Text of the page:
“My entire life, we celebrated Juneteenth. My family being from Columbus, Mississippi, they always celebrated it in the South,” said former NBAer Caron Butler. “We’ve always celebrated it, and now as a family, [we] have been proud sponsors for Juneteenth day for the last 20-plus years. It’s a big deal to us and our family.” Butler hosted several panels in 2020 centered around Juneteenth.
How did it make you feel?
Learning about the day can open the door for many feelings to walk in and roam the mind of those who did not know. Happiness, empowerment, pride, and even guilt were experienced by athletes that spoke to Boardroom.
“Once I learned about Juneteenth, I felt a variety of feelings,” said LAFC midfielder Kellyn Acosta. “Obviously, with it being a historic moment in history, I felt a sense of pride and to embrace my heritage and the history of my people. A sense of remorse for everything they had to endure. A little bit of guilt for not knowing much about the holiday and not exploring more and for just taking life for granted. They fought so hard for people like me to have a life of freedom, and for that, I’ll forever be grateful.”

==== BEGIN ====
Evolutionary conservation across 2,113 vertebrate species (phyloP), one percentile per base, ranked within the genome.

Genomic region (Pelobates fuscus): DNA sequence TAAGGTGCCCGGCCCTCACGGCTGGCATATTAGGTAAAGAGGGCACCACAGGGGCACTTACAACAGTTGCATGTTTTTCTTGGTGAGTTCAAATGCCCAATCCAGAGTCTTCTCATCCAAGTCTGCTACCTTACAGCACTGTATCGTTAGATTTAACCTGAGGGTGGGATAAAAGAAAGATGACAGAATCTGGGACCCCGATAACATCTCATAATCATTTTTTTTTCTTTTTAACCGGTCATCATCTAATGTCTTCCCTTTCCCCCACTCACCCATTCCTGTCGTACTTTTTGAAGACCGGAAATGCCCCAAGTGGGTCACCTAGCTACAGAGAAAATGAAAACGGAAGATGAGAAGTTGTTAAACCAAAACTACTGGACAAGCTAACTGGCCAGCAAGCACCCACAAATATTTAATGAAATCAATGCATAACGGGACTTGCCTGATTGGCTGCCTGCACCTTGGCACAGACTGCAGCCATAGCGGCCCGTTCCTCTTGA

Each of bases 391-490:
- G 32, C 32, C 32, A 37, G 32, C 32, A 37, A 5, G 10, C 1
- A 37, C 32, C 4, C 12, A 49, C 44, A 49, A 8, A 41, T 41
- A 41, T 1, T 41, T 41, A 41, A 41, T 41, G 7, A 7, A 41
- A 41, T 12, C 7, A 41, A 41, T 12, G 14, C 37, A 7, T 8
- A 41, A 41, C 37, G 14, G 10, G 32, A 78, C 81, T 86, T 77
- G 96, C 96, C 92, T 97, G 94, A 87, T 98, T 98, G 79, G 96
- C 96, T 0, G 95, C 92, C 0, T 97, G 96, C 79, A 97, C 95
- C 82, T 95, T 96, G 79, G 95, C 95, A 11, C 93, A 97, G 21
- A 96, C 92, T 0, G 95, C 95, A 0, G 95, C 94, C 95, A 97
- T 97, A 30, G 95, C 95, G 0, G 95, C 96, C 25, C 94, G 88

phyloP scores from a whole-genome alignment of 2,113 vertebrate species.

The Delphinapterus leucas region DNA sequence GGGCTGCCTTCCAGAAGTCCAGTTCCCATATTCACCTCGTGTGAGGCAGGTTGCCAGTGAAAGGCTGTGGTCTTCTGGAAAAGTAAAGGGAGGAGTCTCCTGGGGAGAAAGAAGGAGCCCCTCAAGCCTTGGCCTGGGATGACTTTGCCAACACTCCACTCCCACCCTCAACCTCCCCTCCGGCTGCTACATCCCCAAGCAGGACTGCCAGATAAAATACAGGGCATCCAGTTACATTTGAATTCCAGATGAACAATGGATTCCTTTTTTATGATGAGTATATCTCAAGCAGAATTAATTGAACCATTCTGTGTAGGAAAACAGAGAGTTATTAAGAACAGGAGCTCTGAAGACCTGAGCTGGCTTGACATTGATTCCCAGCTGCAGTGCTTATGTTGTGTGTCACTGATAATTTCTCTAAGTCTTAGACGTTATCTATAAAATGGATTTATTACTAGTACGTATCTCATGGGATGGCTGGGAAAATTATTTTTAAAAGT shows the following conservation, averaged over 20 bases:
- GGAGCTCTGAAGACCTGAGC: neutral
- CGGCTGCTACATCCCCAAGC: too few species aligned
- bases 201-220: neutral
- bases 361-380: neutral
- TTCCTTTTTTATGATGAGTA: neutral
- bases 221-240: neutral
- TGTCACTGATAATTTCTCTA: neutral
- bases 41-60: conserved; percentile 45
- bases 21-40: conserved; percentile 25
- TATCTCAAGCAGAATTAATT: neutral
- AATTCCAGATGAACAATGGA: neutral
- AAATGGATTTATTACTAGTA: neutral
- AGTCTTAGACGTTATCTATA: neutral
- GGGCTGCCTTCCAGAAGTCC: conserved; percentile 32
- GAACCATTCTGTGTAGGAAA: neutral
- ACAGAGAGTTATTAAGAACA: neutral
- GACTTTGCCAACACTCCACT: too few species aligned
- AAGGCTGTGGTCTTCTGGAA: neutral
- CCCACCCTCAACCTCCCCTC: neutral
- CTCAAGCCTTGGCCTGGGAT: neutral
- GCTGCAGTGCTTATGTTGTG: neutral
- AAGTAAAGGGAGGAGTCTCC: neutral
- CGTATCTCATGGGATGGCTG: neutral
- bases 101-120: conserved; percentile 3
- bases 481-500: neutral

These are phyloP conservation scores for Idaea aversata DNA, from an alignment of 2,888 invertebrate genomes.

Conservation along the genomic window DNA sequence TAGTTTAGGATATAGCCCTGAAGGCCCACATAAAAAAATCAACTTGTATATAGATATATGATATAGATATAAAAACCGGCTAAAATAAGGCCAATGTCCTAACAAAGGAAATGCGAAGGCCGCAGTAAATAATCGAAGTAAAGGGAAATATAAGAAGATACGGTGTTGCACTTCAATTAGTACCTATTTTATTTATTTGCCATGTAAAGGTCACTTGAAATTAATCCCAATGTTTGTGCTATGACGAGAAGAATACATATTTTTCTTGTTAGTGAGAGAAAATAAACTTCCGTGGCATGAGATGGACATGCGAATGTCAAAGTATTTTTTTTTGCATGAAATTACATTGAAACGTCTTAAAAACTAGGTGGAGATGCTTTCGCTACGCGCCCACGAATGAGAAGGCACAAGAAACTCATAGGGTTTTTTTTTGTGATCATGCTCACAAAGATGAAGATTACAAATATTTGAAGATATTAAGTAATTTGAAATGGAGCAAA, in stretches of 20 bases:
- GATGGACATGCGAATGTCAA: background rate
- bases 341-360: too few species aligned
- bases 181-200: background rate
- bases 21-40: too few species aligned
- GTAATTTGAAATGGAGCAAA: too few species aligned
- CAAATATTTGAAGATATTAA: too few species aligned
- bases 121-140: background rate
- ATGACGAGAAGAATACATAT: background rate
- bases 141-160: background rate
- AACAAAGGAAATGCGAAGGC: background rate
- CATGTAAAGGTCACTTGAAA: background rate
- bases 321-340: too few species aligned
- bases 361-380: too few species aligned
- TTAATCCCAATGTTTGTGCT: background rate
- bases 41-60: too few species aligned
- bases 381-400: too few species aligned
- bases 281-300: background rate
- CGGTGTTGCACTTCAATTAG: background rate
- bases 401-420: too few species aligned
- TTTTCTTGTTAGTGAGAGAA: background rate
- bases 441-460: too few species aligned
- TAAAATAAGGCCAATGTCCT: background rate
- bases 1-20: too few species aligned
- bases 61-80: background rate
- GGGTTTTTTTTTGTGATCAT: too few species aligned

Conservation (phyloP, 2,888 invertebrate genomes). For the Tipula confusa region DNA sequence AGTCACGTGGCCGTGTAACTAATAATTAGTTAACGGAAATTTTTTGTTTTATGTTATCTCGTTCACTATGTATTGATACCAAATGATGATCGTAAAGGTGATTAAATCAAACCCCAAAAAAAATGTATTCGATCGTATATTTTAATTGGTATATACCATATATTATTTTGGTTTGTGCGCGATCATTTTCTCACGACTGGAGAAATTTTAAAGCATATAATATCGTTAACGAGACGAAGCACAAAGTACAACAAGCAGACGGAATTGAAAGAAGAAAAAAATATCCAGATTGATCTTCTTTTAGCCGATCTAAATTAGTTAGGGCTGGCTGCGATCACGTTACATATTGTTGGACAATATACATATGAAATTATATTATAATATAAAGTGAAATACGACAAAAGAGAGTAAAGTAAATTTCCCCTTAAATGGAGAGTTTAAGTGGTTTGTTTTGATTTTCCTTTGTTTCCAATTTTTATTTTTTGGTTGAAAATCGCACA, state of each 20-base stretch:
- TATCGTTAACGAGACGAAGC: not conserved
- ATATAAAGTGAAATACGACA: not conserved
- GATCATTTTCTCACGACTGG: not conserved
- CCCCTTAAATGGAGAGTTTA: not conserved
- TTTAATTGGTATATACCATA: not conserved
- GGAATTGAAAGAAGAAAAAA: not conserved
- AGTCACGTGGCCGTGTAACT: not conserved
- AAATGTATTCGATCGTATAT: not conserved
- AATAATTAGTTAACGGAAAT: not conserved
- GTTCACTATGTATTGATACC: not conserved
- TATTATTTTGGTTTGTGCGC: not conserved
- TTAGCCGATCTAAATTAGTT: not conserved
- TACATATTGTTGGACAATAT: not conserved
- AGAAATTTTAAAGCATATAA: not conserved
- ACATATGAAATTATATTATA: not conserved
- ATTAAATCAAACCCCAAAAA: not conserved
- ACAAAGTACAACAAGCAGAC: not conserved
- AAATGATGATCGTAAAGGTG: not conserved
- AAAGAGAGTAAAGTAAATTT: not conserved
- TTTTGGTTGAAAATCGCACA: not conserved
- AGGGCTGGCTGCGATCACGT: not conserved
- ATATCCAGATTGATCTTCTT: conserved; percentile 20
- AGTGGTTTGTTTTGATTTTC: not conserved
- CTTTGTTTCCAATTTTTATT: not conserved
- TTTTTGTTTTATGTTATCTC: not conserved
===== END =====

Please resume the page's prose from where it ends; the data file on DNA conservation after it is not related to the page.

The pride that Acosta mentioned fuels Brianna Pinto, a midfielder for the NWSL‘s North Carolina Courage. “I think it makes me feel empowered and excited for the future but also motivated to make change along the way,” she said. “Juneteenth is a celebration of freedom, and I think it’s something that more Americans should come together to celebrate. We call ourselves the land of the free, yet on Juneteenth, it wasn’t officially that way until that day. It took many more years for real freedom to make itself true. But I think there is still growth to be done.”